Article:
I read their evolution page in the early days of Conservapedia, and it was obvious what was going on: There were a small minority of people who, though conservative, accepted mainstream science; they got in pissing matches with the swarms of young earthers, old earthers, and intelligent designers, all of whom also disagree with each other. Without a reliable reference to go back to, the only standard is who can be the most persistent pain in the ass about making their preferred changes stick.

So now the guy with the biggest stick, the Conservapedia Panel, decides that they should just go ahead and trump all the arguments only by declaring fiat victory -- even while they're admitting that the final product fails to even adequately explain the subject.

But you want to know something even funnier? If you go back to the front page, you'll find that Evolution was selected as their Article of the Year. That's actually the best thing they have.

This is not the Bush Administration

The White House has a blog.

With a guy who's a technology expert.

They're using it to, like, communicate stuff.

About policy.

It's been updated several times already in the few days it's been up.

And they're encouraging feedback.


Tuesday, January 13, 2009

Comedy of coding errors

Nerd alert. You will probably enjoy this post if and only if you are a fellow programmer.

There's a fair amount of horrible legacy code here at my new company. It is nobody's fault -- apparently it was written by an intern at another company, then bought by my company. Which is great, because I can loudly ridicule this code without fear of offending anyone. My cubicle-mate is the senior Java developer. Together, the two of us ARE the entire Java team right now; other people here are coding a little bit of Java, but we're the experts and the commerce project is owned exclusively by us.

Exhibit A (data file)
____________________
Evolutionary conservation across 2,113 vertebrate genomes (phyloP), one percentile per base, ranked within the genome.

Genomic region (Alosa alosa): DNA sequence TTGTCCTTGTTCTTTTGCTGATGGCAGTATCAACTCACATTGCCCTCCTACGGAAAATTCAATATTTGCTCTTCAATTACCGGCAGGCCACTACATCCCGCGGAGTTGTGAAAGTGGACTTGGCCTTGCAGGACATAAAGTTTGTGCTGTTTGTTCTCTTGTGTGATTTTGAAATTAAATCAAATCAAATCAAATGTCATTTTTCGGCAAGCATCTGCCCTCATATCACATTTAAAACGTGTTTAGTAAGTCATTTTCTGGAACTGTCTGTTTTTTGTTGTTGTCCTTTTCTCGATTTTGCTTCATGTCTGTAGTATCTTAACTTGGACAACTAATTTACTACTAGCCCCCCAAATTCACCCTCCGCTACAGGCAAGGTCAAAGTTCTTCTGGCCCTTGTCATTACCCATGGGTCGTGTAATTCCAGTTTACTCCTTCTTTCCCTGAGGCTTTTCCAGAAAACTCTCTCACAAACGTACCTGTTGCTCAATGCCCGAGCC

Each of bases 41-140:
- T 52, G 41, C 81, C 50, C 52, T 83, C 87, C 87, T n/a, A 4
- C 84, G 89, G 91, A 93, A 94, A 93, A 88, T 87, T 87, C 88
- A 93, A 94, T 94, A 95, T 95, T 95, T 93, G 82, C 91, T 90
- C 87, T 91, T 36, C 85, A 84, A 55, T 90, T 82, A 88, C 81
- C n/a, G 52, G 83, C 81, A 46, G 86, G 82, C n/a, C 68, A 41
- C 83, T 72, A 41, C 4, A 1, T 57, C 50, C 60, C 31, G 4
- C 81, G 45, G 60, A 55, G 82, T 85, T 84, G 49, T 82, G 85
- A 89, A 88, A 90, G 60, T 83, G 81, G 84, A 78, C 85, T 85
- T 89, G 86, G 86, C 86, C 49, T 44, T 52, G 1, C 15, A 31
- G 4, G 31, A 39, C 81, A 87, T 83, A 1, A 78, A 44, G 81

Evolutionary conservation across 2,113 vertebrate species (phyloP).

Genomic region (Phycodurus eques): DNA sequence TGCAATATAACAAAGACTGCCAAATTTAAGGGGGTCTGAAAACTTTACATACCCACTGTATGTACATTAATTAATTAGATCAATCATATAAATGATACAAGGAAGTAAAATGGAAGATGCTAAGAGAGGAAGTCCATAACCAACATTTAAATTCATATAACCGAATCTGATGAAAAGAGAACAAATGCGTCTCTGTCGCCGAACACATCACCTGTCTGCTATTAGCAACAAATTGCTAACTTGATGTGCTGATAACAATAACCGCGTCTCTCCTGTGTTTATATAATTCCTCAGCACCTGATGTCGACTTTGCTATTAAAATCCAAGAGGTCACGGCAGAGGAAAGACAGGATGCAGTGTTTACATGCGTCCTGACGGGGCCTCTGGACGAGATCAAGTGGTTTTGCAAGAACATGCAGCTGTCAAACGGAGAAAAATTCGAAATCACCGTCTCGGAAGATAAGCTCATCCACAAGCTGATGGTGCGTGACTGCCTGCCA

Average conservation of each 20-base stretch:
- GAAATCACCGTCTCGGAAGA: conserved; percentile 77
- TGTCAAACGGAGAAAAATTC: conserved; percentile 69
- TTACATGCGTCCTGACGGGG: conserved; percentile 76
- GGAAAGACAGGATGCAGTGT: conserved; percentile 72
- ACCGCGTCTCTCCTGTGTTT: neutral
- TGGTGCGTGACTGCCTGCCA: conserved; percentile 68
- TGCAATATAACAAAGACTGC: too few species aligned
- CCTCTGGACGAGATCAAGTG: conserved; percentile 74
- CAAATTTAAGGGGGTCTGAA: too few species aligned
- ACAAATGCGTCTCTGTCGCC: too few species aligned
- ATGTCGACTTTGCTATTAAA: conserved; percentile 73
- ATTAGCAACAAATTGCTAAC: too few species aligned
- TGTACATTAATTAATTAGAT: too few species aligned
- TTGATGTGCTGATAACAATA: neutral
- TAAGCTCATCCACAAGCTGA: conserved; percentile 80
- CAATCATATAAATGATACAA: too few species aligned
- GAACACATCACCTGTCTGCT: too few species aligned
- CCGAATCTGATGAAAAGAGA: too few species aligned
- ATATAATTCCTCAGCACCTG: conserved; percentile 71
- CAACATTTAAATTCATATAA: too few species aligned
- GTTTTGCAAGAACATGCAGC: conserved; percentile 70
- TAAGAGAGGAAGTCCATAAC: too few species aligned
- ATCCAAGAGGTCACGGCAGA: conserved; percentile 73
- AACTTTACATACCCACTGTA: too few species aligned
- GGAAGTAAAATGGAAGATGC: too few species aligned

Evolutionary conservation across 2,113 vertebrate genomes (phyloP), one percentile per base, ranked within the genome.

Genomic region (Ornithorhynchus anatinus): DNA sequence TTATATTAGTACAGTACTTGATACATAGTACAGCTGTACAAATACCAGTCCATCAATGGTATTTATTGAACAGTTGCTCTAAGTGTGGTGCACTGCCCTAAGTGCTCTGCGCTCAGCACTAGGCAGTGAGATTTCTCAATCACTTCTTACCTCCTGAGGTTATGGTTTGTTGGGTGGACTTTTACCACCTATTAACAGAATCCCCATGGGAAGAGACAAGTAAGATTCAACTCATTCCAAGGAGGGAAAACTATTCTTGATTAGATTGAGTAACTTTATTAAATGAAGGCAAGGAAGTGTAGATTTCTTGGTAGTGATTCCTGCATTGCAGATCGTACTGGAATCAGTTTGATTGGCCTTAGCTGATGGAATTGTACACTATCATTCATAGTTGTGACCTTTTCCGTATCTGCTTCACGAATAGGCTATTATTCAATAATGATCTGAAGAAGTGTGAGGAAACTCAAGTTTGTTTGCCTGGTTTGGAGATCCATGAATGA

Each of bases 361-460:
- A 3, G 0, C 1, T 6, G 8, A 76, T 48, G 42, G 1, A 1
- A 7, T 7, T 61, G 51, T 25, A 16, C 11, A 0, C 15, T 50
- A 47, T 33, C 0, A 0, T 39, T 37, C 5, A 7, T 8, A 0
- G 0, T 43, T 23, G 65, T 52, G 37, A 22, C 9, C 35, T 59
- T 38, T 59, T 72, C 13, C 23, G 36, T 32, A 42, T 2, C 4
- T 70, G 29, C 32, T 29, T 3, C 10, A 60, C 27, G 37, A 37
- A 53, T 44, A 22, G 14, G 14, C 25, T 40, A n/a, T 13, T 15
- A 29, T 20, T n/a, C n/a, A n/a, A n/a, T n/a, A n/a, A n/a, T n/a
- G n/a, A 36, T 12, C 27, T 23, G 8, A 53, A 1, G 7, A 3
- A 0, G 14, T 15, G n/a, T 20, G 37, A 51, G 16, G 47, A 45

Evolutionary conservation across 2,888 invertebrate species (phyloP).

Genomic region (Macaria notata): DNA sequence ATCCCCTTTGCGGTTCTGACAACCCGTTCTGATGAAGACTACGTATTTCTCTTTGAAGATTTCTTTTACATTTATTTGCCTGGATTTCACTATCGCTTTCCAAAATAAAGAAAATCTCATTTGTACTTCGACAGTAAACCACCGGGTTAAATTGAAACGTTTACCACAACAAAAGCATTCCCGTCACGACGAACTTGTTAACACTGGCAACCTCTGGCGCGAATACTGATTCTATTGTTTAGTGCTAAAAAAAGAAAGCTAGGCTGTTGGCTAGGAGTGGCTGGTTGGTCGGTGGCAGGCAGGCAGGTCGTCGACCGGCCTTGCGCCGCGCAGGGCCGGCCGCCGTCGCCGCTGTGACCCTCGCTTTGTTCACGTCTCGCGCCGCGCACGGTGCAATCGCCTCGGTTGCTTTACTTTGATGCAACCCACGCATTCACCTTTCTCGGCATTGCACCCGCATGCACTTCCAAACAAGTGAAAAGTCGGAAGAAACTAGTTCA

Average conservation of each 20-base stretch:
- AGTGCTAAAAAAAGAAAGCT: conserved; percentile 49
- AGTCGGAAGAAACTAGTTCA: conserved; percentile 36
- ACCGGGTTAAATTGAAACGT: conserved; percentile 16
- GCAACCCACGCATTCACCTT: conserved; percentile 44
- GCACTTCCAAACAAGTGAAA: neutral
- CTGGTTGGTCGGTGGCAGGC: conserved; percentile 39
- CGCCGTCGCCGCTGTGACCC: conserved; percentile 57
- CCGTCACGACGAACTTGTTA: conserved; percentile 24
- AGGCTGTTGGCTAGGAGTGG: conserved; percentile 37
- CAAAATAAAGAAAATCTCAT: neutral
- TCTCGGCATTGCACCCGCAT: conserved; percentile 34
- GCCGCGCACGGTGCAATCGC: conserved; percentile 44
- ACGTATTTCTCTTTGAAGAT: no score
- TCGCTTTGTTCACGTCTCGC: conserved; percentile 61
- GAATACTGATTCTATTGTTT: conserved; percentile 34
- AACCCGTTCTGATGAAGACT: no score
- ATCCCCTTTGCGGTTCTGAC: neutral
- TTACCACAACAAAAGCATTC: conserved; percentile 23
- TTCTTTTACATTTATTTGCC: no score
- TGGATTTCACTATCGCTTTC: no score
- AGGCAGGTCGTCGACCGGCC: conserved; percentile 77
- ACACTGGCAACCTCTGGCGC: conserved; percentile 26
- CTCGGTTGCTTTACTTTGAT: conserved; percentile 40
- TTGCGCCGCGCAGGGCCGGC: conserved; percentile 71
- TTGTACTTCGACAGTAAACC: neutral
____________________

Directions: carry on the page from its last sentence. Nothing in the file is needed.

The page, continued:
I ran into a beautifully horrifying bit of code today. First it gathers a list of objects from a table. Then it iterates over each object, seeing whether the object is "authorized"... and then it removes the object from the array. Not only is this inefficient to begin with -- they should have just filtered out the unauthorized objects in the original query -- but they keep rearranging the entire array every time an object is removed. Like this:

1 2 3 4 5
(object 2 is unauthorized)
1 3 4 5

Obviously this runs in O(n^2) time, when it could easily run in O(n) time just by adding a second array.

Wait, it gets worse. I'm trying to fix it, and I realize the same code that kicks out unauthorized objects appears to be in there TWICE... it's iterating over the array twice and doing approximately the same thing each time. I don't know why, but it appears to have something to do with the magic number "50" that keeps showing up in the code. As in:

for (all items) {
if (curItem < 50) {
do one thing
for (all items) {
if (curItem > 50) {
do almost the same thing, but slightly different

Dear God, WHY? What does 50 mean? I don't know, the code doesn't give me a clue. You would think 50 is something arbitrary like the number of items displayed per page, but no... only 12 items are displayed per page. ARGH ARGH ARGH ARGH ARGH.

The bright side is that I don't think I've actually had to solve a genuine programming logic puzzle in like this for many months -- I can't remember a single example at DMi. This is fun! When I'm done, the code will run much faster. And there's probably hundreds of examples of this crummy design lurking around, waiting to be fixed.